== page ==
Even when the Yankees sweep an easy playoff series, controversy somehow manages to find the team. After all, baseball fans and reporters who face five and a half days without baseball have to find something to talk about during the downtime. The topic of the week, as it often is, will be Joba Chamberlain.
During the ALDS, only 18 of the Yanks’ 25 active players saw game action, and only seven pitchers — three starters, Mariano Rivera, David Robertson, Kerry Wood and Boone Logan — reached the mound. Absent among those was Joba Chamberlain, the once and, hopefully, future pitching stud. Of course, since Joba is Joba, that he didn’t pitch in the ALDS has elicited analysis of the moves and predictions of a Joba-less future for the Yankees.
The why of it is simple: Joba Chamberlain wasn’t in the Yanks’ plans for the ALDS, and the situation for him to pitch never arrived. In Game 1, Joe Girardi used his close-game staff. After CC Sabathia left in the 7th, Boone Logan came in for the lefties and David Robertson for the righties. For the 8th with a two-run lead, Girardi gave the ball to set-up man Kerry Wood, and Mariano got the ninth. In Game 2, Andy Pettitte went 7, and Wood and Mo closed out a three-run game. Joe Girardi’s strategy was not a mystery.
For Game 3, the circumstances changed. After Phil Hughes‘ utterly dominant seven-inning outing, the Yanks had a 6-0 lead with six outs left. For the first time in the series, Girardi could have moved down the depth charts. He could have gone to Joba, but in the past, Girardi’s M.O. for playoff-clinchers has been a no-nonsense one. Mariano Rivera is always on the mound, and the top relievers get the ball before him. It’s not a surprise then that Girardi never went with Joba.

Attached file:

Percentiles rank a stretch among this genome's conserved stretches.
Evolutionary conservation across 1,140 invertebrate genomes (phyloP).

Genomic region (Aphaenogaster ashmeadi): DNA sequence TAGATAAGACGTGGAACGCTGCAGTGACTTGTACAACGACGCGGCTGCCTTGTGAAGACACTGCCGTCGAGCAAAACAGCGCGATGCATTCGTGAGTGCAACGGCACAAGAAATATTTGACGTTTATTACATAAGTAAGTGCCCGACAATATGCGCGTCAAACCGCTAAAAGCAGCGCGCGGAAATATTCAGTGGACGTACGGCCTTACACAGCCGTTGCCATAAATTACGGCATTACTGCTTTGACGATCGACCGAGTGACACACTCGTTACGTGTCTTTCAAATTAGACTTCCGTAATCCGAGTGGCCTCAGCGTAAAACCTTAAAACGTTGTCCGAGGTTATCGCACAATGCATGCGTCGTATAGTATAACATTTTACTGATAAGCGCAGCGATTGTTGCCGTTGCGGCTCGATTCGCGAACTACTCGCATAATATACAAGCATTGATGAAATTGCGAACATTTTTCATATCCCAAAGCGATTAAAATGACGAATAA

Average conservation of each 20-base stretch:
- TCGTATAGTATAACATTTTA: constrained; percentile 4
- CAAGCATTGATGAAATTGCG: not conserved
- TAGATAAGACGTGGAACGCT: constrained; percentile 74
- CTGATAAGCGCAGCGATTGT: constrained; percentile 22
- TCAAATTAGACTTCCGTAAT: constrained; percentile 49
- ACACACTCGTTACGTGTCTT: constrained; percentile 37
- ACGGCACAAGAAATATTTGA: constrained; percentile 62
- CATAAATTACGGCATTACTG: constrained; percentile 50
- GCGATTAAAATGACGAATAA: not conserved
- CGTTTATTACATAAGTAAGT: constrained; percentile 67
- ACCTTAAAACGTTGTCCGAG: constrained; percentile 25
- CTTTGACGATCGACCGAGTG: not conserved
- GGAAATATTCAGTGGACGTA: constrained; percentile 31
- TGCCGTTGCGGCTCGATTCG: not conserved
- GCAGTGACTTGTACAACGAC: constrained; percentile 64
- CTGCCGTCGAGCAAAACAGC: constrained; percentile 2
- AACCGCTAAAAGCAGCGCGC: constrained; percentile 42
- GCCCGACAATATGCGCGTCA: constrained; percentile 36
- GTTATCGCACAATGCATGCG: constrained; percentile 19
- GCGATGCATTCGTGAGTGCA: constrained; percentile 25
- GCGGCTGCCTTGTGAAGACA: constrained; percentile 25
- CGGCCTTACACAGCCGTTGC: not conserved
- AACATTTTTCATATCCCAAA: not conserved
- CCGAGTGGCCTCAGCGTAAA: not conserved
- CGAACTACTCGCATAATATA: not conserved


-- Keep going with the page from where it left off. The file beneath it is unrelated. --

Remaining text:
The Yankees and Joba had a difficult relationship in 2010. After he struggled as a starter at the end of 2009, Chamberlain spent the year in the bullpen, and he ended the season a 4.40 ERA but 77 strike outs in 71.2 innings. He cut his walk rates and his home run rates but seemed to meltdown at the wrong time. Still, over his final 30 appearances, Joba sported a 2.15 ERA and a 6:1 K:BB rate. He was a very good reliever down the stretch, but he hasn’t moved up on the depth charts.
Once the Yanks’ 2010 campaign is over, the team will have to address Joba’s future. As Ken Davidoff highlighted yesterday, Joba is arbitration-eligible this year and is due for a raise. As the Yanks showed with Melky Cabrera, they’re willing to trade players who are making more than the team feels they are worth, and Davidoff believes the Yanks will listen to offers on Joba and may be willing to include him in a trade.
But for now, there’s plenty of baseball left, and Joba will have his time to sink or swim. That he didn’t pitch in the ALDS simply means that the team’s other hurlers did their jobs and nothing more.